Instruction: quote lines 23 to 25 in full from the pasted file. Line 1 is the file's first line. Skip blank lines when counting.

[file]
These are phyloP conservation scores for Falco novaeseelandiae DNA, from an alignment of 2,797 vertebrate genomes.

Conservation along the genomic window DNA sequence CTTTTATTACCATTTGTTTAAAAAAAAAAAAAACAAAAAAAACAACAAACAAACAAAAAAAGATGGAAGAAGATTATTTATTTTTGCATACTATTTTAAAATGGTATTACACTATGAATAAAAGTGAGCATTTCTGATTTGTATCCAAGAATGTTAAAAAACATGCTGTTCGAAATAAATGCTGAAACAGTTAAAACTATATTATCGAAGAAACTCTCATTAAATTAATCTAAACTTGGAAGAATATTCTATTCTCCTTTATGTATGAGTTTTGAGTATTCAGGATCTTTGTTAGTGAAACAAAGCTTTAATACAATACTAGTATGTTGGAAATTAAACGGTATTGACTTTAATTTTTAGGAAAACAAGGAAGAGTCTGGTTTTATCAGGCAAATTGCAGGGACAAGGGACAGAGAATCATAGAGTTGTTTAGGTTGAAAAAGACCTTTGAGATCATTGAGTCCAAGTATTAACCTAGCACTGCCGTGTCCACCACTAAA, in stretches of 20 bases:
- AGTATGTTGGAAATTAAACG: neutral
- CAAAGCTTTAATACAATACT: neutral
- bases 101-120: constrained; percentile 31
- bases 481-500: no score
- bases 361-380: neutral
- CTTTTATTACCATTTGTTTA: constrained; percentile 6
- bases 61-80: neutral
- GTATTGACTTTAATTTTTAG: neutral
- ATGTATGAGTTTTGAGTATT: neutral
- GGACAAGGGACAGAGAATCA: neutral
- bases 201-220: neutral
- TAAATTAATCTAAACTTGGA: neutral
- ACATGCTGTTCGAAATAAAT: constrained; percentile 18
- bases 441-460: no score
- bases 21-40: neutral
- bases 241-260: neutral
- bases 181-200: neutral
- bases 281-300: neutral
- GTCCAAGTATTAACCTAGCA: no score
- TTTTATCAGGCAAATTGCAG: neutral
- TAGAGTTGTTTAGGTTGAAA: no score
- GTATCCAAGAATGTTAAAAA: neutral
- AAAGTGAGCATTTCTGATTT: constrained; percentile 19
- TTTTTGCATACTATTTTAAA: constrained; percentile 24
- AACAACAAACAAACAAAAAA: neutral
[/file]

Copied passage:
- TAGAGTTGTTTAGGTTGAAA: no score
- GTATCCAAGAATGTTAAAAA: neutral
- AAAGTGAGCATTTCTGATTT: constrained; percentile 19